A big challenge to GrubHub’s post-IPO growth? Fax machines

April 9, 2014, 9:37 PM UTC

FORTUNE — GrubHub, the web and mobile-based food ordering firm, put in a lot of work to get to where it is today. It’s worth about $2.7 billion after its recent initial public offering, and serves 3.4 million diners at more than 28,000 restaurants after an August 2013 merger with New York-based Seamless.

Now comes the hard part: Getting restaurants to give up their seemingly indispensable fax machines and pick up a tablet computer.

Tucked inside GrubHub’s filings with the Securities and Exchange Commission for its April 4 I.P.O. is the fact that most of the restaurants it partners with get their orders sent to them by e-mail or, in many cases, fax. After that, an eatery receives an automated phone call, asking it to confirm the order number on that e-mail or fax. If that call doesn’t go through or screws up, a GrubHub customer service representative calls to straighten out the order. Those faxes and calls slow down the ordering and fulfillment process, negating the service that GrubHub provides.

GrubHub has a solution: Its OrderHub app pre-loaded on a customized Amazon Kindle Fire tablet that GrubHub gives the restaurant for free. It’s a relatively cheap expense for GrubHub, and provides better feedback to its customers. The device also cuts order confirmation times by 80 percent, and kills 85 percent of follow-up “Where’s my food” calls, according to the company’s own research.

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GrubHub, which took in $137 million in revenue in 2013 (up significantly from 2012), claims in its I.P.O. filing to have “several thousand” restaurants signed up, but that’s still a minority. Why haven’t more restaurants taken GrubHub up on its offer to modernize their order systems, speed up fulfillment, get employees off the phone, and increase their web-based revenues? A few reasons, some harder to tackle than others.

“We do it the old-fashioned way, with the fax, the safest way,” said Gus Aigy, manager of Bagels on the Ave in Astoria, N.Y. “[GrubHub] told me I could have [a tablet] if I wanted, but I stick with the fax and the phone call.”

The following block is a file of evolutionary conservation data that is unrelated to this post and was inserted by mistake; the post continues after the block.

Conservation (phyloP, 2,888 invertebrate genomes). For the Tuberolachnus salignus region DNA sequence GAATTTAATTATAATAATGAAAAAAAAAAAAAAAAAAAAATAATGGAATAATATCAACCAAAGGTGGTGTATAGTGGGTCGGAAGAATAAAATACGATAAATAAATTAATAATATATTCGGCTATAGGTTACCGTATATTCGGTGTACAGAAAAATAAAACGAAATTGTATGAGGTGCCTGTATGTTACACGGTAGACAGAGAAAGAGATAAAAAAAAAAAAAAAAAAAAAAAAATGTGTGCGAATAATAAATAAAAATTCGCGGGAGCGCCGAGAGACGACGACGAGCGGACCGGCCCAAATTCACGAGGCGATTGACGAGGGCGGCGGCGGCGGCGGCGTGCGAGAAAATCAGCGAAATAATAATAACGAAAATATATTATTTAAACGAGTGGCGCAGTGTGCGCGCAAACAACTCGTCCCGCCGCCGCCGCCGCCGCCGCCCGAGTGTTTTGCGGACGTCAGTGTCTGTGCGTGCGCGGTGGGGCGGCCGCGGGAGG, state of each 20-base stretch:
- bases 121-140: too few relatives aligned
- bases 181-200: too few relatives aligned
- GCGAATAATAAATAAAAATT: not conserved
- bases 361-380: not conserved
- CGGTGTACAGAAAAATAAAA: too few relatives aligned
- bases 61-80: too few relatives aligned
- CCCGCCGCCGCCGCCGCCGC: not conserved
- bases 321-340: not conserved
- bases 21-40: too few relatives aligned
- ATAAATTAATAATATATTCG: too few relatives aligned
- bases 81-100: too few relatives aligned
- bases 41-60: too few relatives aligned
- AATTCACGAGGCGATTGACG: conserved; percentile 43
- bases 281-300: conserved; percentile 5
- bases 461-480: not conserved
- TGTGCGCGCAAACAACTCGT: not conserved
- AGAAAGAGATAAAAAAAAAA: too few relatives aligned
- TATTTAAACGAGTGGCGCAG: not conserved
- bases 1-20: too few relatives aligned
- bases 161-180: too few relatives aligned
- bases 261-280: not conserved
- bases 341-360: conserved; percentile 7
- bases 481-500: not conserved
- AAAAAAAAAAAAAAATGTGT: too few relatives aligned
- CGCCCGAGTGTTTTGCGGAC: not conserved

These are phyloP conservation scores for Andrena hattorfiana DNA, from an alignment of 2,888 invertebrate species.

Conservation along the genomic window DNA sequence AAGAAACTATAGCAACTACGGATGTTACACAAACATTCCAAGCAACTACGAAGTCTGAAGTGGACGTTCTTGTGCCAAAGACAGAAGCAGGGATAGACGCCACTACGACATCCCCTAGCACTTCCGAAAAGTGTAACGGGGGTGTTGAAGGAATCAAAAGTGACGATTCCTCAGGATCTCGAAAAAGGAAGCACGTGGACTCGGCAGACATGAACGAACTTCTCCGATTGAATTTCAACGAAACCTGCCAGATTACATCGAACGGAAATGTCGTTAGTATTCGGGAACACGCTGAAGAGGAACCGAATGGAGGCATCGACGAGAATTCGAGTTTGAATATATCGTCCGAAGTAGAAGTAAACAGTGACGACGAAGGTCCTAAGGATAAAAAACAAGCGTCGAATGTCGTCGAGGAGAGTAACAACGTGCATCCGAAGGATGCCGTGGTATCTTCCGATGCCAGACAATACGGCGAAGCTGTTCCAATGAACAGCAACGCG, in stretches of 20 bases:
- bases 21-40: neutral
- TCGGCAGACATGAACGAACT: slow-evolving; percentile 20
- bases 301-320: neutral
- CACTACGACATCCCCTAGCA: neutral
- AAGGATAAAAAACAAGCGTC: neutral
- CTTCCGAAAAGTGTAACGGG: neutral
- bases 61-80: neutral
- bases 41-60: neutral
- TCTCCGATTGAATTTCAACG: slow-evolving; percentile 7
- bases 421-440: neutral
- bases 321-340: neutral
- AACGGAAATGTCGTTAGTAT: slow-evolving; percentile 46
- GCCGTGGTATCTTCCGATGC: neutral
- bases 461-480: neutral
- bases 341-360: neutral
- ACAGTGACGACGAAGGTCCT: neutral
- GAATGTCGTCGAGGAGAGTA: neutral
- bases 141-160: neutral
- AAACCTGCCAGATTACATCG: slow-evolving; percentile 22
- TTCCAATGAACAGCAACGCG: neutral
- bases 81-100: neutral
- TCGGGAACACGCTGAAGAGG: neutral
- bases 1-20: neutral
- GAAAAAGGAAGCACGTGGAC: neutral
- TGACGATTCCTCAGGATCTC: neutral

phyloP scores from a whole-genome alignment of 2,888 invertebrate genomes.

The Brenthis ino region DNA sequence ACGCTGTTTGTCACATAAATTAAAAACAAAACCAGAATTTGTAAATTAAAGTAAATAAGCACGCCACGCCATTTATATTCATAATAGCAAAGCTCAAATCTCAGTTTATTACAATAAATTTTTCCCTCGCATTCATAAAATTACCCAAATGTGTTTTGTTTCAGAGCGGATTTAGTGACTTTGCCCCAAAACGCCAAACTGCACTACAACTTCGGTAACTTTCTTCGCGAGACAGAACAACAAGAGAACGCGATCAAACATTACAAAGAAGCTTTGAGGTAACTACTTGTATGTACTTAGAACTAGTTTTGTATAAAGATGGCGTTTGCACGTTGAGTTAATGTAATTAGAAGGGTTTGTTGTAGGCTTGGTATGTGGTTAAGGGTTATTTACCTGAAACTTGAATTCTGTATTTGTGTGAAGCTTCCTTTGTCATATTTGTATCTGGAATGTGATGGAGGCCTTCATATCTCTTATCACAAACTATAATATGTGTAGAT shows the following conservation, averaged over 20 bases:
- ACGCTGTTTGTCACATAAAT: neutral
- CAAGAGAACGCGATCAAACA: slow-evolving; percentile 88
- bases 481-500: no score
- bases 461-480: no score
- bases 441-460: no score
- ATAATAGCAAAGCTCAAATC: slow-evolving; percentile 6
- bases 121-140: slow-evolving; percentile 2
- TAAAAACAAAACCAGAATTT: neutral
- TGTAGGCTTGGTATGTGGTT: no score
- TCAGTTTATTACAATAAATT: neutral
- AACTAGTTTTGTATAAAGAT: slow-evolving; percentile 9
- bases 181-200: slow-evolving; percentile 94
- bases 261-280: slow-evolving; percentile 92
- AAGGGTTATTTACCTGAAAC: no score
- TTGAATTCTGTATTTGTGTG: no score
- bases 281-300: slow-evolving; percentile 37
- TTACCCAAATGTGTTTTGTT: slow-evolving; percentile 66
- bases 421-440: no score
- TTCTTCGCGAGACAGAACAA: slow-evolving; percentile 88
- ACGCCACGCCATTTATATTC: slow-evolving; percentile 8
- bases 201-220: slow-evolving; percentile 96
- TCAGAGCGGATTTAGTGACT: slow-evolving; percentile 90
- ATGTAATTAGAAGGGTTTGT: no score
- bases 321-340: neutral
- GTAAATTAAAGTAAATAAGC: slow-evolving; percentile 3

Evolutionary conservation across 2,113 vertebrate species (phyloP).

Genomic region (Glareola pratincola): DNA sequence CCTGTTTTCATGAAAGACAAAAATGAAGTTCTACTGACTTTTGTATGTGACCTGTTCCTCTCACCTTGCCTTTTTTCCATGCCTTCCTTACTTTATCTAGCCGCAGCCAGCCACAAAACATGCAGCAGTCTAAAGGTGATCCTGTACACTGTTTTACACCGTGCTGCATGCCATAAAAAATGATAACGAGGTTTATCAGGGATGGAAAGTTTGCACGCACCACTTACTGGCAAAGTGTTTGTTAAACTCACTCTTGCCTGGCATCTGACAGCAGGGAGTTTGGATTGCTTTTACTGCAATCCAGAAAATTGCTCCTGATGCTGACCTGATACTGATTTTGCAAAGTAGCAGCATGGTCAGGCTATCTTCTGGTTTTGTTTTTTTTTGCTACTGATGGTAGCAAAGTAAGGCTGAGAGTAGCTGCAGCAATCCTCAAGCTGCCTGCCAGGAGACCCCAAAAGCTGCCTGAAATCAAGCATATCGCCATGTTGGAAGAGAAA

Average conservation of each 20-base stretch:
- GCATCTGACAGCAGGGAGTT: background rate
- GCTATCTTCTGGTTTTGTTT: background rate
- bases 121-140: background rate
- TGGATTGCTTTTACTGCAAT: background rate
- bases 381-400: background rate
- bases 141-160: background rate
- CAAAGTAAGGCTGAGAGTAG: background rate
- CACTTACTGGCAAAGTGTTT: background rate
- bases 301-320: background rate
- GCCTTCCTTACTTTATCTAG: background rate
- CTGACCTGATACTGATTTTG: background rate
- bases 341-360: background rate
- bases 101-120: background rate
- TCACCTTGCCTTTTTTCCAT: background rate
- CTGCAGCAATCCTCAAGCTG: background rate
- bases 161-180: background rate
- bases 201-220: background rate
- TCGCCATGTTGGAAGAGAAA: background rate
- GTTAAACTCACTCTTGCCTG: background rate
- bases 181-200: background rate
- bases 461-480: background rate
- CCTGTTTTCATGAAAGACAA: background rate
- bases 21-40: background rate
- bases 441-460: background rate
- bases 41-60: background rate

Aigy gets “a good percentage” of orders from GrubHub, and he prefers online ordering to straight phone orders, where mistakes can happen on either end of the line during rush hours or loud periods. So he might consider GrubHub’s OrderHub tablet. “Maybe if they paid me,” he said with a shrug.

At Osteria 166 in Buffalo, N.Y., GrubHub orders arrive as e-mails. Those e-mails trigger an alert on owner Nick Pitillo’s phone, as well as the phones of his bar and kitchen managers. In this smaller city, online orders are a slow but growing part of his business. “It was a trickle at first, but now it’s picking up a bit,” Pitillo said. “Three this past Saturday, in fact.”

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Pitillo believes his restaurant could work with a tablet-based ordering system, but he said he needs more information. How would it integrate with his order-tracking point-of-sale system, for example? Point-of-sale systems from MICROS, Restaurant Pro, and others are one of the major challenges to GrubHub’s push for efficient online ordering, says Anand Sanwal, CEO and co-founder of the market research firm CB Insights.

“There are a lot of incumbent and emerging players in the POS market,” Sanwal told Fortune. “That said, GrubHub already has a sales force and a relationship with many restaurants. In a business like GrubHub’s, the scale they’ve built does offer them a unique and material advantage.”

GrubHub, which declined to comment while in its I.P.O. quiet period last week, told VentureBeat that its surveys show that 80% to 92% of restaurants have access to the Internet. But that access could very well mean a fax machine and nothing more. The food services industry is hardly alone: In law, health care, and finance, fax machines remain in use, despite their obsolescence.

For restaurants, there is good reason to keep a fax machine in use. If a restaurant uses paper order slips for cooks, it may seem redundant or troublesome to print out online orders. Some restaurants send weekly specials and menus out to nearby offices by fax. Others take group orders with the machine.

So long as there are customers that want to order with a fax machine, restaurants will keep one around — that is, unless GrubHub can do something about it.

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